And what, in fact, happened? Barclays kept reporting false rates, seeking to boost its profit. Last month, the bank agreed to pay $450m to US and UK authorities for manipulating the Libor and other key benchmarks, upon which great swaths of the economy depended. This manipulation is alleged in numerous lawsuits to have defrauded thousands of bank clients. So Geithner's "warnings came too late, and his efforts did not stop the illegal activity".
And then what happened? Did Geithner, presumably frustrated that his warnings had gone unheeded, call a press conference? No. He stayed silent, as a practice that now looks as if several major banks also perpetrated, continued.
And then what happened? Tim Geithner became Treasury Secretary. At which point, he still did nothing.
It is very hard, looking at the elaborate edifices of fraud that are emerging across the financial system, to ignore the possibility that this kind of silence – "the willingness to not rock the boat" – is simply rewarded by promotion to ever higher positions, ever greater authority. If you learn that rate-rigging and regulatory failures are systemic, but stay quiet, well, perhaps you have shown that you are genuinely reliable and deserve membership of the club.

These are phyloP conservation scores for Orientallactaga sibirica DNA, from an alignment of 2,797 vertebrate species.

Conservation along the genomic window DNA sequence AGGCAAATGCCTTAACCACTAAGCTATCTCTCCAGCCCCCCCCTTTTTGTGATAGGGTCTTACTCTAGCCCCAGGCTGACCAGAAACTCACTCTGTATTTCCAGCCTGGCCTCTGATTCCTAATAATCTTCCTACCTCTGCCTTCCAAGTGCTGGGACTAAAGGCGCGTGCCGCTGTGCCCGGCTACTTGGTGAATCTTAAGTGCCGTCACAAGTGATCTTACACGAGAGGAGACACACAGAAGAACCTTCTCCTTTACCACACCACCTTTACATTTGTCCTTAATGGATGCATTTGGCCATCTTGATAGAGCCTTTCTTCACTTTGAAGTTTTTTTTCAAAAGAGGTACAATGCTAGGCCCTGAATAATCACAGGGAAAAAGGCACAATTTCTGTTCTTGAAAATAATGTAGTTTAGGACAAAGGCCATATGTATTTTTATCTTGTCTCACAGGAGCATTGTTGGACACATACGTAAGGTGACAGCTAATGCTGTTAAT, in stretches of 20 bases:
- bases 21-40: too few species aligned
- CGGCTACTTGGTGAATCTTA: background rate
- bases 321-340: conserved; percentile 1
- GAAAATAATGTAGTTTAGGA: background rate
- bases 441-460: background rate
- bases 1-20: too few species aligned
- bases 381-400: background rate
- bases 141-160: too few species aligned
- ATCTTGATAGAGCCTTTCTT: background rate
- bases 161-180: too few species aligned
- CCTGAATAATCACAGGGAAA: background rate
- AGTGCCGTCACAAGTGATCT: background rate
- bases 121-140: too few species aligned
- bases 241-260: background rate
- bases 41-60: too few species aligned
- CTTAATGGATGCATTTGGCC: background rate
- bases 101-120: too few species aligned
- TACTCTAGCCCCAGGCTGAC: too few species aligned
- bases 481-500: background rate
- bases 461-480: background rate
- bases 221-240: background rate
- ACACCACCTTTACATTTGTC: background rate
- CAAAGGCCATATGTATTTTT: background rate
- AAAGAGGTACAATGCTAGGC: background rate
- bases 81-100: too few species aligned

Whatever motivated Geithner's silence, or that of the "government official" in the emails to Barclays, this much is obvious: the mainstream media need to drop their narratives of "Gosh, another oversight". The financial sector's corruption must be recognized as systemic.
Meanwhile, Britain is sleepwalking in a march toward total email surveillance, even as the US brings forward new proposals to punish whistleblowers by extending the Espionage Act. In an electronic world, evidence of these crimes lasts forever – if people get their hands on the books. In the Libor case, notably, a major crime has not been greeted by much demand at the top for criminal prosecutions. That asymmetry is one of the insurance policies of power. Another is to crack down on citizens' protest.